Mark Simmons (scorpio@best.com)
Thu, 9 Mar 2000 00:18:14 -0800


Brett Jensen writes,

>Well, G, X, and Wing are only loosly based on tomino's creation. so It's
>debatable as to wether he has the "moral right" to declare them all one big
>timeline.

  Judging from the Turn A comic that's running in Comic BomBom - not
always the best yardstick, but there you go - this "unification" of all
the Gundam timelines is fairly vague and sweeping. On the theory that two
thousand years is plenty of time for a few cycles of progress and
decline, it's posited that human history has been stuck in an endless
repetition of colonization and space war, with the figure of the Gundam
(Earth's champion) as a recurring archetype. The various Gundam series
are used as props to underscore this point, which ironically could be
seen as a critique of what Tomino and his followers have done with the
franchise since the original series. ;-)

  While we're on the subject, I get the definite impression from the
interviews I've seen that Tomino thinks more highly of the alternate
universe sequels than of the faithful UC homages, most of which are
simple rehashes of the original series. Turn A really seems like his
attempt to avail himself of the same creative freedom that the creators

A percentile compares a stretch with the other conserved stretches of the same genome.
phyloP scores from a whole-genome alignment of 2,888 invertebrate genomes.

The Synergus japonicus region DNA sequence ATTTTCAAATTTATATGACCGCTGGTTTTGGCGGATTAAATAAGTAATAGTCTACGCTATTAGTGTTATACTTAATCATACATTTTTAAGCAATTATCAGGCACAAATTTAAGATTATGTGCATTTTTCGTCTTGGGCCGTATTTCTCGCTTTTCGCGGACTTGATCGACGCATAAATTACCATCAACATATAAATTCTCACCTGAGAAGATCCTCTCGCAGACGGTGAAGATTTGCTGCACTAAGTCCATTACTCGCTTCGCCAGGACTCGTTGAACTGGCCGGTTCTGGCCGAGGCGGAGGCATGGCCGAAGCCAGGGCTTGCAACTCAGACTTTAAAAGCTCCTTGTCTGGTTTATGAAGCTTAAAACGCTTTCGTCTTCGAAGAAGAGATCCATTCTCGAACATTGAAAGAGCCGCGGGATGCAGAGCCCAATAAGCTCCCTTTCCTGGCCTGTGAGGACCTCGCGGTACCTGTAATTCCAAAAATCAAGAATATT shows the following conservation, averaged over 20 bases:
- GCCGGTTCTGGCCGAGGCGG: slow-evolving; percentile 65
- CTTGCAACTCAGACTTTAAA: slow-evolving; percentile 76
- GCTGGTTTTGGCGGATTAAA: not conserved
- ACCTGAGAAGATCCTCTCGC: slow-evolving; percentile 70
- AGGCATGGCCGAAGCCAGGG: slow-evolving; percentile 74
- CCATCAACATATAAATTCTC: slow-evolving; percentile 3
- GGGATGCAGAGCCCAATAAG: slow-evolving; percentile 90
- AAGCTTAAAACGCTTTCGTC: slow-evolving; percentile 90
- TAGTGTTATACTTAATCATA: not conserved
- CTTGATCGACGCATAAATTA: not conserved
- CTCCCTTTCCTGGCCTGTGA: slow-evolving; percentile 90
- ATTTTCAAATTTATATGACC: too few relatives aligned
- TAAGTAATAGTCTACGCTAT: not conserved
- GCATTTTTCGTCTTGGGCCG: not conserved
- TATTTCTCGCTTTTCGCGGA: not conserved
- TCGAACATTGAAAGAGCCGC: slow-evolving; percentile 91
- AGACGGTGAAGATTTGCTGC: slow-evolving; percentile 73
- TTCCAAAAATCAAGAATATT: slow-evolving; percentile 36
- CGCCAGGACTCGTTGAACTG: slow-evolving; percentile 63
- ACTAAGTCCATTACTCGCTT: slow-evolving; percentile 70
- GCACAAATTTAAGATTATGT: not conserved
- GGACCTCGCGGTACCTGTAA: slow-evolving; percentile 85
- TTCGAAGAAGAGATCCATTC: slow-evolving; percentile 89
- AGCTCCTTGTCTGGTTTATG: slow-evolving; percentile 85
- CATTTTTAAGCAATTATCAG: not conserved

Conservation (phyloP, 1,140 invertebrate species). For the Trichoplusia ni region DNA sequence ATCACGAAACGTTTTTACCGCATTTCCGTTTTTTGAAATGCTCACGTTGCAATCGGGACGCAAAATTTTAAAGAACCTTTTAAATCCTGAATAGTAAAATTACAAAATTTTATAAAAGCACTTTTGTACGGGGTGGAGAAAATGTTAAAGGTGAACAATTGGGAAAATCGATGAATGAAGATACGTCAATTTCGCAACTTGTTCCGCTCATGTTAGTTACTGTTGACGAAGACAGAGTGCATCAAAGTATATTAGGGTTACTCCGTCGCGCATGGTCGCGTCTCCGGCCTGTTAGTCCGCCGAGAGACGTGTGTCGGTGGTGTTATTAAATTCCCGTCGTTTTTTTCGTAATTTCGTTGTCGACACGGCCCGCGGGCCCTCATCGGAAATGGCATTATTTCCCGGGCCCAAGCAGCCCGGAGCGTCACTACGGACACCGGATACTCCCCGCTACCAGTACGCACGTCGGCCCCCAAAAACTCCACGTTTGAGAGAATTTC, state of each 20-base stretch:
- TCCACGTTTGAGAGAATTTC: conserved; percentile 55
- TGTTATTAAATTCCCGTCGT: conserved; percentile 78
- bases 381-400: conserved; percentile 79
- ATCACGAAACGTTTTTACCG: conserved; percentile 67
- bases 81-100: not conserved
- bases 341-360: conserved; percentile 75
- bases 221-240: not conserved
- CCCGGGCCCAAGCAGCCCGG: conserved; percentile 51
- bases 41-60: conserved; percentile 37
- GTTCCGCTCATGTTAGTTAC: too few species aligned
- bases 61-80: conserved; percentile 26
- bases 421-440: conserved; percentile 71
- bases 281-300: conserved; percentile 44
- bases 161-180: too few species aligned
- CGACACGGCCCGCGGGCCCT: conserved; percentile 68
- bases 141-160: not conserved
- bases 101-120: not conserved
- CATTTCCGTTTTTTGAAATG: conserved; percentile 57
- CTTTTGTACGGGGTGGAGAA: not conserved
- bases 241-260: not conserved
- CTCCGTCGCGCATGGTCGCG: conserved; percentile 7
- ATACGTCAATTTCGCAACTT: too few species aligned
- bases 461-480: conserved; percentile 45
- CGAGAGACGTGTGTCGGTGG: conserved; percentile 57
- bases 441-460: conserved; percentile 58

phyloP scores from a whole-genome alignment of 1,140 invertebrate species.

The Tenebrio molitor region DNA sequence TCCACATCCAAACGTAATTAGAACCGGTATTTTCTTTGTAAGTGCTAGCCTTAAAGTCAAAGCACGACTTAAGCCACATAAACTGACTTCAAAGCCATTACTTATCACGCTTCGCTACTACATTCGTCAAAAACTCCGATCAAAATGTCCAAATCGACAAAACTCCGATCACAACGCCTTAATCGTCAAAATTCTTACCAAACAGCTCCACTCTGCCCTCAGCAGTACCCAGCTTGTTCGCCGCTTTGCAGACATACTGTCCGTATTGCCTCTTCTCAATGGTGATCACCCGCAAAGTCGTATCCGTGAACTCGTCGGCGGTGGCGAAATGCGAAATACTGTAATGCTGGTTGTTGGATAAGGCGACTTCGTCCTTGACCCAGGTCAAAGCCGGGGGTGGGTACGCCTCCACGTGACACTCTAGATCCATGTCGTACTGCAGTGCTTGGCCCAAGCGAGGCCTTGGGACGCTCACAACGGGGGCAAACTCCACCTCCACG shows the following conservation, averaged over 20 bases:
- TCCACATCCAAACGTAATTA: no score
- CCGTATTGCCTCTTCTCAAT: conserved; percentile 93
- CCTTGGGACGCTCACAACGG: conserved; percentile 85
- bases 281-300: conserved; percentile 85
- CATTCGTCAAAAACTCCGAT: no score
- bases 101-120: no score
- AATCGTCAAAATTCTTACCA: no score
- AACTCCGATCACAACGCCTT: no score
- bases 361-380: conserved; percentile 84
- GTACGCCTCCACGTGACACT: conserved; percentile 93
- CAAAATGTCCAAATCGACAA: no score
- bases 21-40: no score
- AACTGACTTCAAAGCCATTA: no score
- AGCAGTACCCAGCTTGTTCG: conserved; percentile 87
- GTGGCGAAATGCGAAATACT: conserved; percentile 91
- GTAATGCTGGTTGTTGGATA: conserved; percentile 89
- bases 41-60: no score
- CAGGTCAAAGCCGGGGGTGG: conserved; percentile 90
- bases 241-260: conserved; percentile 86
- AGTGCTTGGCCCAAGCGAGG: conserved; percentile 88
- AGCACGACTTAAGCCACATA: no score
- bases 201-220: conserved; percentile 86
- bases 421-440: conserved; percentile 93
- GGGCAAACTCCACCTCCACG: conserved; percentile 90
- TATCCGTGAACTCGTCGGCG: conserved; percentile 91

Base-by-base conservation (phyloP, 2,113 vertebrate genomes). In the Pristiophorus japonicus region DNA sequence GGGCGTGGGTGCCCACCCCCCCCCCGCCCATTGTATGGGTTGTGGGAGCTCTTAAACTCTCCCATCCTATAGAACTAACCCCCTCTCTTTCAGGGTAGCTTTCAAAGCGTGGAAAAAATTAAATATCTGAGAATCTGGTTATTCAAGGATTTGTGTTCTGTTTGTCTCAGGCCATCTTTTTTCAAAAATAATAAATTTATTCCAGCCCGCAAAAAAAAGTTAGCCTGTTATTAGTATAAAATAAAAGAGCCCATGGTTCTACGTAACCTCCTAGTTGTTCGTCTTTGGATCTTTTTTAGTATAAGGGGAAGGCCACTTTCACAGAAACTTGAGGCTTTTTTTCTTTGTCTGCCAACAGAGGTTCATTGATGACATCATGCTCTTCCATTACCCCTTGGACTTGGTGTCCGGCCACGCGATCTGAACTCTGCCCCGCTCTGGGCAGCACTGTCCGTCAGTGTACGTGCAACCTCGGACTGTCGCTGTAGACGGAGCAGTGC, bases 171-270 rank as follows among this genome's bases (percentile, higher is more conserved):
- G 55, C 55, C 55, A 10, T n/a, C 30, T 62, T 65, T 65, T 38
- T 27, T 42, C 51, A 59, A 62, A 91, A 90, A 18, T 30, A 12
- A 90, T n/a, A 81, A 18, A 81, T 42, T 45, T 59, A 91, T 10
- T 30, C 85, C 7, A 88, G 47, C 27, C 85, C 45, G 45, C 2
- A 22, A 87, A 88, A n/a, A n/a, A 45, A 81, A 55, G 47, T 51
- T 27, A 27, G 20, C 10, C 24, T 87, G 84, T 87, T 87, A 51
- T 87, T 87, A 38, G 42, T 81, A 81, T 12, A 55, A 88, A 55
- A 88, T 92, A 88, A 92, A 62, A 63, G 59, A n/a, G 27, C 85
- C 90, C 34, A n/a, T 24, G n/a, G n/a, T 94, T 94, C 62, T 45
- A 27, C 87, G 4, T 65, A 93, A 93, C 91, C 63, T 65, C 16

of Wing and G Gundam enjoyed...

WooJin Lee writes,

>One of the main problems I have with the all century idea that Turn A
>promotes is this: If future generations lost the ability to travel into
>space and then regained it a number of times, which is what this all seems
>to suggest, then shouldn't there be traces of Space Colonies left in space?

  You know, I started pondering this, and ended up wondering what the
operational life span of a colony cylinder really is. These things are
pretty fragile anyway, what with the impossible physics of the mirror
panels and a steady rain of meteor fragments. Throw in wear and tear,
declining maintenance, and the hazards of the post-F91 "space age of
warring states," and I'm not so sure they're sustainable in the long term.

  So if they fall apart after a few centuries, where did the debris go?
Well, considering the pinnacles of nanotechnology we see in G Gundam and
Turn A, it's possible that it might simply have been recycled.

  One last comment on this. Many months ago, a friend relayed a rumor
from the Japanese side that the Turn A was actually an existing Gundam
under a new guise. Given the latest revelations about its history (from
the BomBom serial), I'm developing my own suspicions as to its identity...

Oh, and one general comment. With the debut of Wing on U.S. television,
our little corner of fandom has the chance for a huge influx of
newcomers. The protestations of UC-bigotry that have been cropping up on
this list are just plain silly. Welcome the newcomers and show them our
ways; I'll lay odds that fans whose first exposure to Gundam is by way of
Wing will find lots to like in the rest of the saga.

  For quantification, I note that site traffic on the Gundam Project has
more than tripled since Gundam Wing debuted on Monday. These are the
Gundamaniacs of tomorrow, people. Get with it or get left behind.

-- Mark

- - - - - - - - - - - - - - - - - - - - - - - - - - - - - - - - - -
Mark Simmons / scorpio@best.com / http://www.gundamproject.com/
"He's a god - it'll take more than one shot."

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